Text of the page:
For example, not to pick on any particular user, lets look at this. Here is a 1 MB file that continuously changes.
01/02/08 12:17:09 Normal File--> 965,327 /tivoli/home/rusers/chsu/grand-canonical/t0.079-smaller/mu0.32-3/t0.079mu0.32.dat Changed 01/03/08 13:34:46 Normal File--> 1,051,686 /tivoli/home/rusers/chsu/grand-canonical/t0.079-smaller/mu0.32-3/t0.079mu0.32.dat Changed 01/04/08 19:42:46 Normal File--> 1,145,048 /tivoli/home/rusers/chsu/grand-canonical/t0.079-smaller/mu0.32-3/t0.079mu0.32.dat Changed 01/05/08 17:27:15 Normal File--> 1,216,967 /tivoli/home/rusers/chsu/grand-canonical/t0.079-smaller/mu0.32-3/t0.079mu0.32.dat Changed 01/06/08 14:55:17 Normal File--> 1,287,186 /tivoli/home/rusers/chsu/grand-canonical/t0.079-smaller/mu0.32-3/t0.079mu0.32.dat Changed
However, there may be reasons why you need to write continuously to files in your home directory. This may have to do with the ability to restart your job if it crashes or is terminated for another reason. You could write these “restart” files inside your job working directory local to the compute nodes, and have your script copy it back to your home directory. But what if the cluster or the scheduler crashes? Now you may have lost months of compute time.
So, to alleviate the Tivoli backup system a bit i've introduced a directive in it's configuration to specifically skip, <hi #ffc0cb>that is not backup, any directories with the name “nobackup”</hi>. You could now write your data files there, and when the job finishes normally you delete those files. If your job crashes for some reason, you can pick up your “restart” files there.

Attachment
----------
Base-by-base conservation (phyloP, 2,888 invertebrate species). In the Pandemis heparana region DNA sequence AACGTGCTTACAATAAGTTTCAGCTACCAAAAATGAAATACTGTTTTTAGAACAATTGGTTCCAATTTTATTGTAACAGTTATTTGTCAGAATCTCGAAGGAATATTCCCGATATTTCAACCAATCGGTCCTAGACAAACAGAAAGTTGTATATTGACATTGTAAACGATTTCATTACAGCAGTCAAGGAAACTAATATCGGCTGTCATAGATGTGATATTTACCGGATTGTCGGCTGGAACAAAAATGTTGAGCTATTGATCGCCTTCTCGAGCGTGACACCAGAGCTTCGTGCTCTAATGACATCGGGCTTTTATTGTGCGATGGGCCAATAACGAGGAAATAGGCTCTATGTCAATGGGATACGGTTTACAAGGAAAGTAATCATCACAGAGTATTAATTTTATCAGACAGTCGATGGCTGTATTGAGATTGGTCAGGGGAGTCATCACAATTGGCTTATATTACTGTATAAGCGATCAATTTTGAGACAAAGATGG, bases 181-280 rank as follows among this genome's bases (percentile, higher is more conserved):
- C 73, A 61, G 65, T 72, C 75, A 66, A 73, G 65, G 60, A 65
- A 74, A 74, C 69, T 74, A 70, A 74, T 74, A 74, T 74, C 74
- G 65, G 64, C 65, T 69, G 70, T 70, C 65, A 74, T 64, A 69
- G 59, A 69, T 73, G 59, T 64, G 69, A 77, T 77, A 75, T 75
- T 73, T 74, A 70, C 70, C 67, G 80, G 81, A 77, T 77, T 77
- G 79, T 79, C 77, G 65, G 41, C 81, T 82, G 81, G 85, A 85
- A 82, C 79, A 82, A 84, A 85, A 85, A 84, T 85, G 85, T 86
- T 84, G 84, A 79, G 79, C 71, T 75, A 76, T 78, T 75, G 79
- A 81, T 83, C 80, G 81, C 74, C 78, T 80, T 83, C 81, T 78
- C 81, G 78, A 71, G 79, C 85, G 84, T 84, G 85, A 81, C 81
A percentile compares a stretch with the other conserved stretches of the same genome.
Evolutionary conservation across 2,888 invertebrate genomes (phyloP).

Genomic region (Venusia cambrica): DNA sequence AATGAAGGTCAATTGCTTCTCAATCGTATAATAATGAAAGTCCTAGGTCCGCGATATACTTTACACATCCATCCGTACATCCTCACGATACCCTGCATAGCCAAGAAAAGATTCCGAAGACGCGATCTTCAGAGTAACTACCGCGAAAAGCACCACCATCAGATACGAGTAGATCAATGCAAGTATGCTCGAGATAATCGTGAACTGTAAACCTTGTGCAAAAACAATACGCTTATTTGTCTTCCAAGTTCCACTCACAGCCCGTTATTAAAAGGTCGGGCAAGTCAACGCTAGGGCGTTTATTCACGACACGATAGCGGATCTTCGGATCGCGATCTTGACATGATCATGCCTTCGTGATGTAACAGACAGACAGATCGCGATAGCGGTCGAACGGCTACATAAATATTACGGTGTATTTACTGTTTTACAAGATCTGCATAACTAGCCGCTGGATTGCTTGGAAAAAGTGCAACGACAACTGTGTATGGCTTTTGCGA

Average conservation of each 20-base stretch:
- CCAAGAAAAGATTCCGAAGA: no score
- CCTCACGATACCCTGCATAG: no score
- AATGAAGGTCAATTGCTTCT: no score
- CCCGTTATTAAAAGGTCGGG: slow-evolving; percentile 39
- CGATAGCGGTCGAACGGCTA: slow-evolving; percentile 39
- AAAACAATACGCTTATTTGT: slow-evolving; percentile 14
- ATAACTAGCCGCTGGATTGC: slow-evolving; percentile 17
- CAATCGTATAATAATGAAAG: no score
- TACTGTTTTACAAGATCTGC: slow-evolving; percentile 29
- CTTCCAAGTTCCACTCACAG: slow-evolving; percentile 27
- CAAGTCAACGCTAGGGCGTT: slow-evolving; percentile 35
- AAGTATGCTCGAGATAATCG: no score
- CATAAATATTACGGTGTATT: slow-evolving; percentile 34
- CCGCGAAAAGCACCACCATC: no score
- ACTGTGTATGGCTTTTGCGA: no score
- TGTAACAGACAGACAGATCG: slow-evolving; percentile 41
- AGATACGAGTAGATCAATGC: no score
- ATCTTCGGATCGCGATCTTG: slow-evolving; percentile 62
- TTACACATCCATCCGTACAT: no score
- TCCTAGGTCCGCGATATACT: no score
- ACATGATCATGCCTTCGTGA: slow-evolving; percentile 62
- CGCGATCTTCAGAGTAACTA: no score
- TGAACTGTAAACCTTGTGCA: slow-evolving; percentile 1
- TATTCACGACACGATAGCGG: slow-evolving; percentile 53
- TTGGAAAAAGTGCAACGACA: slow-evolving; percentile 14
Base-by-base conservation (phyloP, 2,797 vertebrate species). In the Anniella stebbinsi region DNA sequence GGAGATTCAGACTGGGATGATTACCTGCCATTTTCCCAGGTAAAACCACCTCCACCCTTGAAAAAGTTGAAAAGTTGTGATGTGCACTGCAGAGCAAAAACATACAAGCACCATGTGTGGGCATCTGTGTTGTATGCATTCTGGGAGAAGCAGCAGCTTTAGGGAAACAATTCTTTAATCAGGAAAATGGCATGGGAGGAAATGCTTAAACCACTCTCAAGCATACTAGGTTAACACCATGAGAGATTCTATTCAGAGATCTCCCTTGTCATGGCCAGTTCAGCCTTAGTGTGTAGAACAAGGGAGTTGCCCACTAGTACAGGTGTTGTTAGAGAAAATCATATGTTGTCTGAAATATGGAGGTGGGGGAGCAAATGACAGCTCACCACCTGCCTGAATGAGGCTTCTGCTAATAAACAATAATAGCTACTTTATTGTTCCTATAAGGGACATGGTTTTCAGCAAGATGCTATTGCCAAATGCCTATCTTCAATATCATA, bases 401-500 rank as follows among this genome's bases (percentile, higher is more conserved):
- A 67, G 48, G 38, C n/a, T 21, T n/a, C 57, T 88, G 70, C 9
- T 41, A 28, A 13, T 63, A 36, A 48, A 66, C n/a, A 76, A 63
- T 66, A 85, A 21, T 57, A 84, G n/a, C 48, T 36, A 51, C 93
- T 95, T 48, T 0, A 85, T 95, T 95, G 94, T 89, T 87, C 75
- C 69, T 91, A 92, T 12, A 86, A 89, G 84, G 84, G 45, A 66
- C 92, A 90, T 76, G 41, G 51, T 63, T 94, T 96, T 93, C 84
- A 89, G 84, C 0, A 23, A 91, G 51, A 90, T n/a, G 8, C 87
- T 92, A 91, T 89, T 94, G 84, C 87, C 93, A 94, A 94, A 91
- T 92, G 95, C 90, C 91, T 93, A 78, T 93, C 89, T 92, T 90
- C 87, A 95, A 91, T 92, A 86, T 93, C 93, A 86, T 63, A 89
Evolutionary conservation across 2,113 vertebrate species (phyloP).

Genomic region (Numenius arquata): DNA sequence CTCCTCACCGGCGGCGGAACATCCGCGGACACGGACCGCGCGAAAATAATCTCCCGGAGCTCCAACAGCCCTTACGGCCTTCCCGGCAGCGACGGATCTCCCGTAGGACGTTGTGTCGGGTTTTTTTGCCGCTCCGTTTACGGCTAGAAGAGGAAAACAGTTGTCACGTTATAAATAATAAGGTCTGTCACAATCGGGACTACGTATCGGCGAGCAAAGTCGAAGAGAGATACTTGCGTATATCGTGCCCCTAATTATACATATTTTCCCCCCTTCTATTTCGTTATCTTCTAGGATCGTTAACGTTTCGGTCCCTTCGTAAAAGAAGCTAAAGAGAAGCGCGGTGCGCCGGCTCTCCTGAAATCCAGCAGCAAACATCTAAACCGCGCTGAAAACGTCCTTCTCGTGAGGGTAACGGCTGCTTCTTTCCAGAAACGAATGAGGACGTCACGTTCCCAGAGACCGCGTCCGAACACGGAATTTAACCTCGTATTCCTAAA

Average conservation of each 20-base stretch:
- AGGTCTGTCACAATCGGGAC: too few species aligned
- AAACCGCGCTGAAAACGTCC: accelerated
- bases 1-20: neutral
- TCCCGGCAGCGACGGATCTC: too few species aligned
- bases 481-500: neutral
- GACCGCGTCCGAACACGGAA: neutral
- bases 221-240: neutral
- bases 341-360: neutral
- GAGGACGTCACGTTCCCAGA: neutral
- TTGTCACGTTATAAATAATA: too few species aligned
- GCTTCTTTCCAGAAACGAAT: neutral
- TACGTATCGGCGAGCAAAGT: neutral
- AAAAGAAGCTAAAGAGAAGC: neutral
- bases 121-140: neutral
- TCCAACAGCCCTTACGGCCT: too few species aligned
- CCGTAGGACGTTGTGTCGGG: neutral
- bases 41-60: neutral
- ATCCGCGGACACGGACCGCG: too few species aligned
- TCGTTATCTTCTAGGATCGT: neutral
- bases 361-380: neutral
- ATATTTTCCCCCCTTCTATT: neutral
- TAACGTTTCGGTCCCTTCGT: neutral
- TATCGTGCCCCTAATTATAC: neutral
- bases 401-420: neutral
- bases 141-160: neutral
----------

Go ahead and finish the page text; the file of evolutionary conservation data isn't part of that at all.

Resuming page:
The files in the ~/nobackup directory will be backed up via the filer snapshotting; once daily, once nightly and once weekly. But these snapshot copies on the filer take much less disk space and are incremental backups of changed blocks only, not multiple copies of an entire file.
<hi #ffff00>Try to place files that change continuously in directories named “nobackup”.</hi>
Then move the final version of those files to their destination.
Or use /sanscratch, but beware, there is no filer snapshotting activities covering /sanscratch.
df -h .
Keep track of that.